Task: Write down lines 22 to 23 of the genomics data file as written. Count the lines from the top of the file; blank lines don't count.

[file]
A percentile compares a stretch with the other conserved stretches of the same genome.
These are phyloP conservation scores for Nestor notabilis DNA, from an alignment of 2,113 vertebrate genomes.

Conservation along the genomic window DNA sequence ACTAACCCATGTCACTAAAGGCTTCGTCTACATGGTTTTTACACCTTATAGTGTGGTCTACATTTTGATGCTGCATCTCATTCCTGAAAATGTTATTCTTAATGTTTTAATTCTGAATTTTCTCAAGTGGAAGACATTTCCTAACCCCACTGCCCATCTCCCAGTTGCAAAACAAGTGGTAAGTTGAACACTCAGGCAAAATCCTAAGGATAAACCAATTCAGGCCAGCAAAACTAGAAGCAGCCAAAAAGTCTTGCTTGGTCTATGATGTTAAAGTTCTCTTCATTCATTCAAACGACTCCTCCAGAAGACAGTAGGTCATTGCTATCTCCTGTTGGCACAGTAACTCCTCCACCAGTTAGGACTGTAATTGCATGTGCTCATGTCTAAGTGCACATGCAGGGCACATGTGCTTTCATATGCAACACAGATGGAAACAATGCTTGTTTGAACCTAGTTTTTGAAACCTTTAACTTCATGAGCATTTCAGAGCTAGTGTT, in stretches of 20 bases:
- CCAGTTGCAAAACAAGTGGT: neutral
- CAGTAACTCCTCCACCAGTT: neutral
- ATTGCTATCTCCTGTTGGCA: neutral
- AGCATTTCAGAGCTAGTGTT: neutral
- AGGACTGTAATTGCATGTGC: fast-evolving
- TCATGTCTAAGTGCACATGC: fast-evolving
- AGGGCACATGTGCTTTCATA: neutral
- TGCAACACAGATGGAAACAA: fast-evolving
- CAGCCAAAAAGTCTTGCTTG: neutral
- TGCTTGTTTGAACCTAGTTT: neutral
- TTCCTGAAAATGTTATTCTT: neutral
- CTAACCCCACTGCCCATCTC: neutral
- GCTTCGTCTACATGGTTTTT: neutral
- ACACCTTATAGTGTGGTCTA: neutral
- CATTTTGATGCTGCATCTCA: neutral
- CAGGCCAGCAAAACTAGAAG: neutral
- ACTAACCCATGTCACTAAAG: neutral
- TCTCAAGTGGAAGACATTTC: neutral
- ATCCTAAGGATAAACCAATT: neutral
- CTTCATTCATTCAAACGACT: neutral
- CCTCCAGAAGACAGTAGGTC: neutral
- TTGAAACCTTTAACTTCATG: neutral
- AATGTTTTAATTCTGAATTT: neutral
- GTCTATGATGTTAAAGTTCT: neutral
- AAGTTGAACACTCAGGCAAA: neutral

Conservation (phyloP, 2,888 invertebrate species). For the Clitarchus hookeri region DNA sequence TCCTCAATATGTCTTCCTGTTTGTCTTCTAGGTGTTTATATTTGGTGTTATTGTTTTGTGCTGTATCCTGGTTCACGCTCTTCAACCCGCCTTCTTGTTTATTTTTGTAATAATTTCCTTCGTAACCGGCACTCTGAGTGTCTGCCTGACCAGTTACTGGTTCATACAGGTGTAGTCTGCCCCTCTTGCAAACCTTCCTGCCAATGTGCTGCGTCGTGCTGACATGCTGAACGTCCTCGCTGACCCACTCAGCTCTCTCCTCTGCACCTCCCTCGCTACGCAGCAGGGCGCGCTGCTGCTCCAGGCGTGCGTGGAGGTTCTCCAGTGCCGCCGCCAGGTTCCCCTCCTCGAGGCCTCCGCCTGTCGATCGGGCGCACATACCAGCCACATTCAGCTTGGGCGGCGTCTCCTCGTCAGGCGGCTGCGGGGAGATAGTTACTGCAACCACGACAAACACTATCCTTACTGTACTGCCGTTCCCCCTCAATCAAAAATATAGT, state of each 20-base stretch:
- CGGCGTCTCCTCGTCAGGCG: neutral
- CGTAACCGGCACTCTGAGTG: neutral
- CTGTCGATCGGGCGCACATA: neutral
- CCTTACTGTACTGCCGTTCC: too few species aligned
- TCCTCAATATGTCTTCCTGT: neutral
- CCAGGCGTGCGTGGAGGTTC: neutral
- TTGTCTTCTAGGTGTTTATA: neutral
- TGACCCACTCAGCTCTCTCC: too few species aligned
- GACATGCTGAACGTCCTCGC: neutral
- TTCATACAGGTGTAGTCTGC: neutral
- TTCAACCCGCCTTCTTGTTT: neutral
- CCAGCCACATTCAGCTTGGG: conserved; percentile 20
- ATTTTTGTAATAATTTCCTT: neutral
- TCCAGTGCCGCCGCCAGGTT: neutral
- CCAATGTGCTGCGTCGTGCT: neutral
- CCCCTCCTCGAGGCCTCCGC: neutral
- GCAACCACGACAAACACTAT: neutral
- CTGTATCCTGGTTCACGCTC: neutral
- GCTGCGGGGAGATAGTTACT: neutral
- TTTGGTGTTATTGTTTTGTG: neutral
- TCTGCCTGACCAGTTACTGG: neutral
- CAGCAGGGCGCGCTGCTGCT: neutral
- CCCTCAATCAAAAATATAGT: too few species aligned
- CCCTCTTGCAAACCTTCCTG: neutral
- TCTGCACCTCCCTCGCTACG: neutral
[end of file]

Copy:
- ATCCTAAGGATAAACCAATT: neutral
- CTTCATTCATTCAAACGACT: neutral